Redux middleware and how to use it with WebSockets

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Redux middleware and how to use it with WebSockets


Middleware is a great place to connect to WebSockets if you use Redux. This article explains what the Redux Middleware is and how to use it with WebSockets.

In this blog, we also talk a lot about various backend technologies such as Express. One of the concepts popular there is middleware. In redux, it serves a similar purpose. If you want to know more about Express, check out TypeScript Express tutorial #1. Middleware, routing, and controllers

Here, we use Redux Toolkit with TypeScript. To get the same starting template, run .

The idea behind Redux middleware

Middleware allows us to add logic between the moment the user dispatches the action and when it reaches the reducer. One of the most straightforward use-cases for the middleware is logging.

Something that might be a bit confusing is that in Redux, middleware uses currying. It is a technique that involves breaking down a function that takes multiple arguments into a chain of functions that take only one argument each. Dan Abramov justifies it by the fact that we might want to use the JavaScript closures to our advantage. While not everyone agrees with this design decision, it might not be worth creating a breaking change to fix it at this point.

To understand it, let’s create a simple example.

loggerMiddlewarre.tsx

We could write the above code in a shorter way, but let’s be very explicit for now.

When we add the above middleware to our store, it results in logging every action we dispatch.

Chaining middleware

The argument is the most crucial thing to understand in the above code. Since we can have multiple middlewares, the function invokes the next one in the chain. If there are no middlewares left, it dispatches the action.

If we wouldn’t call the function, the action wouldn’t be dispatched.

Let’s add another example from the official documentation to visualize it better.

crashMiddleware.tsx

In this article, we use the Redux Toolkit. It adds some middleware to our store out of the box. To add new middleware while retaining the default ones, we can use the function as the documentation suggests.

store.tsx

The comes bundleded with the template mentioned at the top of this article.

Thanks to the fact that we’ve added before the , it executes first.

If we wouldn’t call the function in the , the would never run and the action wouldn’t be dispatched.

Using WebSockets with middleware

In API with NestJS #26. Real-time chat with WebSockets, we’ve created a backend for a chat application using socket.io. We can see that there are a few events that can happen. Let’s create an enum that contains all of them:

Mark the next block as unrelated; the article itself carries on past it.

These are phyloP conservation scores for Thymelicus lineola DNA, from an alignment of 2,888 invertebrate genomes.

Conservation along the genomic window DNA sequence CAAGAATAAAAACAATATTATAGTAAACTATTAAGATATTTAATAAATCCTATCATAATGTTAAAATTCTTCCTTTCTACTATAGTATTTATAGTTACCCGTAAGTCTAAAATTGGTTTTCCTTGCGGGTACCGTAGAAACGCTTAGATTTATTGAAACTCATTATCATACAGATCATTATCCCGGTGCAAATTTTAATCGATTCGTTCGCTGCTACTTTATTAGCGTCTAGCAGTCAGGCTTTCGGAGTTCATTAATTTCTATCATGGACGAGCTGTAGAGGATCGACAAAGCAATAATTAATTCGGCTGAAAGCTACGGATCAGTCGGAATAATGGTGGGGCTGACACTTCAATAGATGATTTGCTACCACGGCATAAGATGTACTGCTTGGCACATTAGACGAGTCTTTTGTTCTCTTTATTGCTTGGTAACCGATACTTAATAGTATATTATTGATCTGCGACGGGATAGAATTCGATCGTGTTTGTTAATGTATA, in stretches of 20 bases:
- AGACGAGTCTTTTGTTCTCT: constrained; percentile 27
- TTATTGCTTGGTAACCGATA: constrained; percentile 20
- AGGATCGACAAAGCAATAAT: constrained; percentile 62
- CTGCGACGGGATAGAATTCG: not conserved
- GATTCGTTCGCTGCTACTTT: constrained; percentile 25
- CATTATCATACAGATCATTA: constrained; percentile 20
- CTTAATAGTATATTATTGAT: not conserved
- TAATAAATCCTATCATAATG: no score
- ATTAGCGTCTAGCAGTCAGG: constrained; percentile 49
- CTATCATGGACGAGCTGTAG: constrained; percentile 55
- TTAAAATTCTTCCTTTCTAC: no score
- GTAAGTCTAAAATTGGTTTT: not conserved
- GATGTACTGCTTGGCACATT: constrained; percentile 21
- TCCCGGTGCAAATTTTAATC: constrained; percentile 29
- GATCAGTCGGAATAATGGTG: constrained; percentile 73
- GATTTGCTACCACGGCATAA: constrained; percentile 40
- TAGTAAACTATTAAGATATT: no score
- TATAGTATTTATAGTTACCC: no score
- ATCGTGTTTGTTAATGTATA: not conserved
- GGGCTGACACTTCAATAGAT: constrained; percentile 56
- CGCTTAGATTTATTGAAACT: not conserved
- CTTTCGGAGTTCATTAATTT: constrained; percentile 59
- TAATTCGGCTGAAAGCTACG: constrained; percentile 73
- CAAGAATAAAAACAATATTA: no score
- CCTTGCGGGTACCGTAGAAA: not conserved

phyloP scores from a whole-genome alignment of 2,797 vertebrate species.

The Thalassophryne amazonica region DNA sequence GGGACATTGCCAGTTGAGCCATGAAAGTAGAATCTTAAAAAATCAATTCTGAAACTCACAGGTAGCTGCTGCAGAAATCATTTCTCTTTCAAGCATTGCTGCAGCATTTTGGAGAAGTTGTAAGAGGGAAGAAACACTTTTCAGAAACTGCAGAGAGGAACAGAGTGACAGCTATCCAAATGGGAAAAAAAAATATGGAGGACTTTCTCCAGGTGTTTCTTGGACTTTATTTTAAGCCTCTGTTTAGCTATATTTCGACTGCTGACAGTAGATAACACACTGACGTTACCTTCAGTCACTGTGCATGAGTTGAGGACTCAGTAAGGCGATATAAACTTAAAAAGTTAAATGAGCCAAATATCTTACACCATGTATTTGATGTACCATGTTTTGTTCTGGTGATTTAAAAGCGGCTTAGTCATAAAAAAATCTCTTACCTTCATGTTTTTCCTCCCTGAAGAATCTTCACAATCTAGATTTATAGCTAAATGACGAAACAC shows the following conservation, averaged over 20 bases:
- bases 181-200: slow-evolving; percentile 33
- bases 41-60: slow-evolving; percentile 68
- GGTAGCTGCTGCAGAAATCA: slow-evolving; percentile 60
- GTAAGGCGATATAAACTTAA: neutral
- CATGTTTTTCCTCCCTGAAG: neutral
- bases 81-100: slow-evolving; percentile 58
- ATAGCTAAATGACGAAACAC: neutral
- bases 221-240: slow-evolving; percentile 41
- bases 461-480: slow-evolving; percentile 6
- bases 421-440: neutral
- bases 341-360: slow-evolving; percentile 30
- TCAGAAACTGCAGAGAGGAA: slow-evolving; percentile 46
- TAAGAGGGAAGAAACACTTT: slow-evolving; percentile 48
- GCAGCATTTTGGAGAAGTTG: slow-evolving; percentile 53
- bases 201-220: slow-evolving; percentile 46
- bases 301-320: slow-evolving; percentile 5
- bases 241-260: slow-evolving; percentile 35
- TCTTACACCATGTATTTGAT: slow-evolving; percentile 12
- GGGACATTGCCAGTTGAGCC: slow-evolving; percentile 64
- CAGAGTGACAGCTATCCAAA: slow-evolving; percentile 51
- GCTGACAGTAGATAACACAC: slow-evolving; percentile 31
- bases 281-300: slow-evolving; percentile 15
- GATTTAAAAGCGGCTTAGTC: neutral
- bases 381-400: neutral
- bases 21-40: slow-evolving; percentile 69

Even though in this article we use socket.io, the could would be very similar with barebones WebSockets.

chatEvent.tsx

Establishing a connection

To establish a connection, we need to have the URL of our backend application. A good way to store it on the frontend is through the environment variables.

.env
react-app-env.d.ts

Let’s also define the basics of our slice with the basic actions.

chatSlice.tsx

The last part of establishing a connection is to create middleware. The API we’ve created in this article needs authentication through cookies. To handle it, we need the argument.

chatMiddleware.tsx

Calling the function is how we can check if the action matches the one defined in the slice.

Our application establishes a connection through WebSockets when the user dispatches the action.

Sending chat messages and receiving them

All of the messages from our backend have a particular data structure. So let’s create an interface that matches it.

chatMessage.tsx

Now that we have the above interface, we can use it in our slice.

chatSlice.tsx

The last part of sending and receiving messages is to listen to all of the events and dispatch them.

chatMiddleware.tsx

In the above code, we do the following:

  • Emit the event as soon as the application establishes the connection.
  • Listen to the event that the backend emits in response to the event.
  • Emit the event when the user dispatches the action.
  • Listen to the event the backend emits when any of the users send a message.

Summary

In this article, we’ve explained what the middleware is in the context of Redux. When doing that, we’ve used Redux Toolkit and TypeScript. Since a middleware exists for the whole lifetime of our application, it is a good place to connect to the WebSocket. A middleware also has access to the current state and can dispatch actions. It can react to incoming messages and emit them when the user dispatches an action.



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